Fast Food Restaurant
Nutrition Guide

Fast Food Restaurant Nutrition Guide Criteria

Fast Food
Nutrition Pages

McDonald's
Wendy's
Taco Bell
Subway
Burger King
Pizza Hut
Kentucky Fried Chicken
Arby's
Jack in the Box
Starbucks

First and foremost...

...thanks for trusting me to guide you toward better food choices!

This page explains the criteria I used in making recommended menu selections at various popular fast food restaurants (see links in the pink box).

Assuming you make an OCCASIONAL trip to a fast food restaurant, (and as your personal nutrition guide, I hope those trips are only occasional), I thought you might find it helpful to know exactly what you should order.

I've perused over 3,000 menu items from various fast food restaurants to come up with a guide for choosing at each popular restaurant and I'm sharing my thoughts and criteria for inclusion on the website here.

Fast Food Restaurant Nutrition Guide Criteria

Calories:

I include recommendations for 3 calorie levels:

  • 250-350 calories
  • 400-500 calories
  • 600-700 calories

The right category for you is explained on each of the restaurant pages.

Menu suggestions at each of the calorie levels include at least one of the following:

  • fruits and/or vegetables
  • protein, i.e., poultry, fish, beans, meat

Deep fried items were not considered, even when they fit within the calorie limits. Some of the lowfat dressings weren't considered either.

This is based on my personal belief that food is more than numbers (i.e. calories). Sure, you can use a packet of lowfat dressing and save half the calories of regular dressing...

...but do you realize you may be eating high fructose corn syrup, and food dyes (like Red 40, Blue 1 and/or Yellow #5) in your attempt to save a few calories? Your body doesn't need chemicals to run on, it needs nutrients!!

Total Fat and Saturated Fat

The USDA's 2005 Dietary Guidelines recommend that total fat be limited to 20 to 35% of calories.

I attempted to keep the recommendations in my fast food restaurant nutrition guide pages as close to 30% as possible.


There were rare occasions when a recommendation was made in which fat exceeded the criteria by more than 5% (for example, McDonalds Fruit and Walnut salad is 38% fat). However, the nature of the food was taken into consideration.

In the case of the Fruit and Walnut salad, the high fiber, low sodium, and benefit of eating fruits and nuts far outweigh the higher fat content.


The USDA's 2005 Dietary Guidelines recommend that saturated fat be limited to 10% of total calories. I stayed as close as possible to that as well.

fast food nutrition facts

Trans fat free options were provided when available, but they weren't always available. (Here's hoping the fast food companies take care of this problem!!!)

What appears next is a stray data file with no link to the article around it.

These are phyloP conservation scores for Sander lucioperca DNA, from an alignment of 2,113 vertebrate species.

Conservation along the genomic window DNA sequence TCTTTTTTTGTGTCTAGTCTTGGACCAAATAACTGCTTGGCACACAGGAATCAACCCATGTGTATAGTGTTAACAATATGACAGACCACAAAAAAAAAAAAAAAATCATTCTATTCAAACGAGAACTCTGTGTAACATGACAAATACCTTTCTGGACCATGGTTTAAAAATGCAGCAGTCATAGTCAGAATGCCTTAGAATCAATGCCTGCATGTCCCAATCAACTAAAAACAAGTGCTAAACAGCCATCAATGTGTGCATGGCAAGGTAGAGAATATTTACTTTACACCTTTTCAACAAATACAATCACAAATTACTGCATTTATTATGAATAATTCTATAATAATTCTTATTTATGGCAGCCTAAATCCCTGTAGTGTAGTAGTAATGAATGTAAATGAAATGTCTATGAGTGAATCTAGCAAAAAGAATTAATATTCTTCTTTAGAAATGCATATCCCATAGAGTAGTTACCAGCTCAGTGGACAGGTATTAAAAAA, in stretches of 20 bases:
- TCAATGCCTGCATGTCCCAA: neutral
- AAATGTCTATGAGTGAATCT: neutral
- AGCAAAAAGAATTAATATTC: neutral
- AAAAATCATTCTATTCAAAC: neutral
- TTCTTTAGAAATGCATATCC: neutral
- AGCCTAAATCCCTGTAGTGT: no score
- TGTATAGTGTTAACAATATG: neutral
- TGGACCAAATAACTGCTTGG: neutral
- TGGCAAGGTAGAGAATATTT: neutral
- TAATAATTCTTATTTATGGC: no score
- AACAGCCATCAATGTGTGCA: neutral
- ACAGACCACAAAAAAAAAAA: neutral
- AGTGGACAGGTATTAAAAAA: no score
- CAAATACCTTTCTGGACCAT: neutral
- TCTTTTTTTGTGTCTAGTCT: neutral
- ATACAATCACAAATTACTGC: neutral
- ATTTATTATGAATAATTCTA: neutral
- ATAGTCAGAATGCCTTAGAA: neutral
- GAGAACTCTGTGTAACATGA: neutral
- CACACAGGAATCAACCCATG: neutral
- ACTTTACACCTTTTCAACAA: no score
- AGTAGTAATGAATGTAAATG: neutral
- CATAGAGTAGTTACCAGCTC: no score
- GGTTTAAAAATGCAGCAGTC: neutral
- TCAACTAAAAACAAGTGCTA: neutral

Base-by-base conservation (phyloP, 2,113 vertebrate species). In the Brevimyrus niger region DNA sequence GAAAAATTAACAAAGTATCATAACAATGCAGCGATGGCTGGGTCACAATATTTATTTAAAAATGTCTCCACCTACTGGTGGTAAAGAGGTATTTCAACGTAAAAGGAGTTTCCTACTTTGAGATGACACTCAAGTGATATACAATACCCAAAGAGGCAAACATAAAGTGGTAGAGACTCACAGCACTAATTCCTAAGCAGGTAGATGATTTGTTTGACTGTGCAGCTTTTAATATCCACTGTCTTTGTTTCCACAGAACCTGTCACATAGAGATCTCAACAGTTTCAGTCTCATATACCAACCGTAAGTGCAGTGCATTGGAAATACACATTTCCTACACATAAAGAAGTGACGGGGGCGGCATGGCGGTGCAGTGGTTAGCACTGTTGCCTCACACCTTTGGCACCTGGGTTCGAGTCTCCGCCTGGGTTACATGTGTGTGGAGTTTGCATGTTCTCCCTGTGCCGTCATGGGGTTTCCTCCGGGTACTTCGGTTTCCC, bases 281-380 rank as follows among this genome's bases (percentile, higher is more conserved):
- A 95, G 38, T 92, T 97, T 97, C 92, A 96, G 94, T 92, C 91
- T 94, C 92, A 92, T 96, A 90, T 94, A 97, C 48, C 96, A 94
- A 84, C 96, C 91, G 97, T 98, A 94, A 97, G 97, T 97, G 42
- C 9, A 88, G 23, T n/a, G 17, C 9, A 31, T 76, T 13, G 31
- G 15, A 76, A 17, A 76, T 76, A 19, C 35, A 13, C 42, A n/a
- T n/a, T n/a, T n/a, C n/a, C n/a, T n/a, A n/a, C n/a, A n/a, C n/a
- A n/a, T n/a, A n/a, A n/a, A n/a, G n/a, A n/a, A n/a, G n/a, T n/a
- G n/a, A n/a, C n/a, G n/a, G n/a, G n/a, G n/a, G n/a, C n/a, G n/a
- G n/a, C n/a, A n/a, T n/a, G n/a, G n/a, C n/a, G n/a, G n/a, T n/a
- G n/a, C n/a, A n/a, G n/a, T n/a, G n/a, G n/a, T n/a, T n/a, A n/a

In cases where more than one menu choice met the above guidelines at a particular calorie level, I tried to pick the lowest sodium option.

More About My Fast Food Restaurant Nutrition Guide Criteria

The Food and Drug Administration (FDA) uses 2,000 calories per day as a reference level for nutrition labeling. (Keep in mind this may be a higher calorie level than YOU need.)

The highest calorie level recommended on this site, (600-700 calories for one meal) represents about 30-35% of total calories for the day. This is reasonable assuming a person eats 3 meals and 1-2 snacks over the course of the day. (This really IS the best way to eat.)

More about healthy eating.

More about calorie counting.

Similarly, a 250-350 calorie meal represents 20-30% of a 1200 calorie diet and 400-500 calorie meal represents ~25-30% of a 1600 calorie diet.

Fast Food Restaurants Nutrition Guide Q and A

Q: Are the suggested menu items "healthy"?

A: Come on...

...we are speaking of fast food restaurants, remember?

Basically I'm recommending "the best of the worst."

The menu items featured are among the best choices available at each restaurant for the majority of individuals looking to improve their diets. However...

Fast Food Restaurant Nutrition Guide DISCLAIMER

  1. Daily nutritional needs vary, and it is YOUR responsibility to choose foods that meet your unique nutritional needs. Consult your physician and/or a registered dietitian (like me!) for guidance.

  2. Many of the menu items recommended are high in sodium, and they are, therefore, inappropriate for those individuals who want or need to limit sodium intake. If you want to know precise sodium values, each respective fast food restaurant's website provides such information. A link is provided from the restaruant pages on this site.

  3. Some dishes listed may be higher in other nutrients - such as protein, sugar, carbohydrate, or even fiber - than is appropriate for individuals with certain dietary restrictions.

  4. The FDA has very strict criteria for any food or meal designated as "healthy." Most of the menu items suggested on this site do not meet the FDA criteria for "health," and no such claim is being made.

My Fast Food Restaurant Nutrition Guide focuses on calories, total fat and saturated fat, whereas the FDA's criteria for "healthy" also include cholesterol and sodium. It was pretty much impossible to meet these criteria at the fast food restaurants listed.

The Fast Food Restaurant Nutrition Guide pages.

Your Personal Nutrition Guide home.

**Nutrition information provided by respective restaurants' websites and was current at time of posting (July, 2007).**

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